There’s a new threat this holiday season. The New York Times reports that toxicologists have a warning for anyone getting into the spices over Thanksgiving to be extra careful of nutmeg.
The spice has long been noted for its unpleasant side effects when abused or taken in large quantities, thanks to a chemical in it called myristicin, which “belongs to a family of compounds with psychoactive potential.” It seems that the spice has often been used by prison inmates or teenagers who are looking for an accessible high. As little as two tablespoons of nutmeg can cause what the Times describes as “an out-of-body sensation.”
So just what does an overdose of nutmeg feel like? “People have told me that it feels like you are encased in mud,” Dr. Edward Boyer, Professor of Emergency Medicine at the University of Massachusetts Medical School, told the Times. “You’re not exactly comatose, but you feel really sluggish. And your remembrance of events during this time period is incomplete at best.”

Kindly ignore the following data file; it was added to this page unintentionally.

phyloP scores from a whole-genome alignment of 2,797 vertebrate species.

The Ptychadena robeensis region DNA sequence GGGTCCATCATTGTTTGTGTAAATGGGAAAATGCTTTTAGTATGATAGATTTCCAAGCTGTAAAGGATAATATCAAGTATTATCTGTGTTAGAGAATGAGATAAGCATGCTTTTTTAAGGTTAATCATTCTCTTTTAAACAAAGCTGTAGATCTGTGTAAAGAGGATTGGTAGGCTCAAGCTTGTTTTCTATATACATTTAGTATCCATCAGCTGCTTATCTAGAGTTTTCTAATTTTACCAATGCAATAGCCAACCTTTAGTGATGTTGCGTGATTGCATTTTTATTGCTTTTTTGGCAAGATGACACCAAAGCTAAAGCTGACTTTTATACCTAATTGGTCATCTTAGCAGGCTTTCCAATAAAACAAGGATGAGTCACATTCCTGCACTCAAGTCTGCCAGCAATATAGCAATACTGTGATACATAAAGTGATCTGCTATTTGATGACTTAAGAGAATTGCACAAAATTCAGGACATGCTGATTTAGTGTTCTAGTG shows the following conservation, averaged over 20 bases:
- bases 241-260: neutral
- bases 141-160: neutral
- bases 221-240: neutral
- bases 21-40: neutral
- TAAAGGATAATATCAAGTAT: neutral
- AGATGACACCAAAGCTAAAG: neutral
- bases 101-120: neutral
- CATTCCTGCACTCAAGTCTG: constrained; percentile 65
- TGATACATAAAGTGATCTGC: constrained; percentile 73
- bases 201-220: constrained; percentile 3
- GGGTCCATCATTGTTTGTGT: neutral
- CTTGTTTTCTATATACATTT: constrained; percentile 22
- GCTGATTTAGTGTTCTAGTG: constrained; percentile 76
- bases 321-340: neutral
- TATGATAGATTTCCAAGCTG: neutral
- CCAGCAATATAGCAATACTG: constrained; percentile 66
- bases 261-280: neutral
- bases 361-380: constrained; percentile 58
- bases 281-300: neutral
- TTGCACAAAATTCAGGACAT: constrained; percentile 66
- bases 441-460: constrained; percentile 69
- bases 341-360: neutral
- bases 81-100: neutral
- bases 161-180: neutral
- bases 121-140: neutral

Boyer also told the Times that he’d seen two cases of nutmeg poisoning that were so severe, the patients needed to be hospitalized.
There is good news, however, for most nutmeg fans. The amount of spice added to traditional pumpkin pie recipes or sprinkled on egg nog won’t cause any adverse reactions.
- From Jan. 6 to Tyre Nichols, American Life Is Still Defined by Caste
- As People Return to Offices, It’s Back to Miserable for America’s Working Moms
- The Real Reason Florida Wants to Ban AP African-American Studies, According to an Architect of the Course
- Column: Tyre Nichols' Killing Is The Result of a Diseased Culture
- Without Evusheld, Immunocompromised People Are on Their Own Against COVID-19
- TikTok's 'De-Influencing' Trend Is Here to Tell You What Stuff You Don't Need to Buy
- Column: America Goes About Juvenile Crime Sentencing All Wrong
- Why Your Tax Refund May Be Lower This Year